Finally, it is worth to remark that ORdensity allows practitioners to perform their applied research in a user-friendly environment.

Conclusions

ORdensity is a free and comprehensible R package available to the biomedical community. This computational tool is designed to identify DEGs following the method introduced in [6]. In few sentences, this tool executes an efficient and accurate analysis producing a list of differentially expressed genes, it requires a minimal user expertise and it displays the results in an easy way to interpret them. All these features make ORdensity powerful software for studies of DEGs.

Availability and requirements

Project name: ORdensity Project home page: https://github.com/rsait/ORdensityOperating system(s): Platform independent Programming language: R 3.5.3 or higher Other requirements: Rfast 1.9.3 or higher, cluster 2.0.8 or higher, distances 0.1.7 or higher, doParallel 1.0.14 or higher, doRNG 1.7.1 or higher, foreach 1.4.4 or higher, rngtools 1.3.1 or higher License: GNU GPLv2+ Any restrictions to use by non-academics: no restrictions

Availability of data and materials

The only data set used is the simulated data set simexpr that is included in the package.

Abbreviations

DE:

Differentially Expressed

DEGs:

Differentially Expressed Genes

dFP :

Average density of false positive permuted cases in k-NN

FP :

Average number of false positive permuted cases in k-NN

limma:

Linear models with Empirical Bayes statistic

OR :

Outlier Robust index

PAM:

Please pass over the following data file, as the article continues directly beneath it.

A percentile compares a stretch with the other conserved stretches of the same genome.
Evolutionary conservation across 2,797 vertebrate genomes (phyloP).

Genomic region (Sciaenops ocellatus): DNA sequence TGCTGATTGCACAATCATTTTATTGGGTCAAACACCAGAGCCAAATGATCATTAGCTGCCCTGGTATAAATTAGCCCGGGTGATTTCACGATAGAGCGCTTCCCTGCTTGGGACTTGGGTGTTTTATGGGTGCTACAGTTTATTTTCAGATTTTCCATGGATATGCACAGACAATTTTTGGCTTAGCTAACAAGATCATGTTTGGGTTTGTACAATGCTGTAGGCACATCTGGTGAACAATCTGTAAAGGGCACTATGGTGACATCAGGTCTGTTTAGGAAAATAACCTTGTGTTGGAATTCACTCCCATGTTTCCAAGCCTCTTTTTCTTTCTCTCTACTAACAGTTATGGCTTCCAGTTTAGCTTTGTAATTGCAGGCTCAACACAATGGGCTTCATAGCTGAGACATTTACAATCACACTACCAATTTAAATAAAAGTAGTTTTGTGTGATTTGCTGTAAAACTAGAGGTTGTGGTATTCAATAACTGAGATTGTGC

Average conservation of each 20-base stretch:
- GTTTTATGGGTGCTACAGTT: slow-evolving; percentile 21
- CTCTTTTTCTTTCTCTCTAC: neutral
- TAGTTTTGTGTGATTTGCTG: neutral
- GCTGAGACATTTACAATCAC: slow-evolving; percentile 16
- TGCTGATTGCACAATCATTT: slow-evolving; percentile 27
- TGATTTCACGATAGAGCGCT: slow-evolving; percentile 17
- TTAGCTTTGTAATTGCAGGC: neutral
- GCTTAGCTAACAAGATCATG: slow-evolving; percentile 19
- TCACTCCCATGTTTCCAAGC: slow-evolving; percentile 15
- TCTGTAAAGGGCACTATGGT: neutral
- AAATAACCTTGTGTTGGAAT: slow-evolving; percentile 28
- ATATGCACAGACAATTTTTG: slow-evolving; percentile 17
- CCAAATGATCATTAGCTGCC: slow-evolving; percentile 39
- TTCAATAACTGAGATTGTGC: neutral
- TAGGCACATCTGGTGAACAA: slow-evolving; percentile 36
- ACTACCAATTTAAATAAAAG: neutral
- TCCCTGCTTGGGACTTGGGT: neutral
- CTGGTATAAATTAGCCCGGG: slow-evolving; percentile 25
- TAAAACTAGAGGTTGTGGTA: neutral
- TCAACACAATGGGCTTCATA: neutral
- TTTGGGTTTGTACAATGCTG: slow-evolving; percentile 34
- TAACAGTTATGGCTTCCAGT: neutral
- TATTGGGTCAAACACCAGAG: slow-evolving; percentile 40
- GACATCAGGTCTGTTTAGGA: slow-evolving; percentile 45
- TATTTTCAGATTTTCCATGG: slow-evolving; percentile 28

Partition Around Medoids clustering method

SAM:

The Significant Analysis of Microarrays

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Acknowledgements

We express our sincere thanks to the researchers that are interested in our ORdensity method and have encouraged us to elaborate this package. Furthermore, the authors are very grateful to the anonymous reviewers whose helpful comments have greatly improved the quality of this article.

Funding

The authors disclosed receipt of the following financial support for the research, authorship, and/or publication of this article. This study was partially supported: II by the Spanish Ministerio de Economia y Competitividad (TIN2015-64395-R; PROSA-MED: TIN2016-77820-C3-1-R) and by the Basque Government Research Team Grant (IT313-10) SAIOTEK ProjectSA-2013/00397 and by the University of the Basque Country UPV/EHU (Grant UFI11/45 (BAILab). CA by the Spanish Ministerio de Economia y Competitividad (RTI2018-093337-B-I00), by the Spanish Ministerio de Economia y Competitividad((RTI2018-100968-B-I00) and by Grant 2017SGR622 (GRBIO) from the Departament d’Economia i Coneixement de la Generalitat de Catalunya. The funders had no role in the study design, data collection and interpretation, or the decision to submit the work for publication.

Author information

Affiliations

Authors

Contributions

Authors’ contributions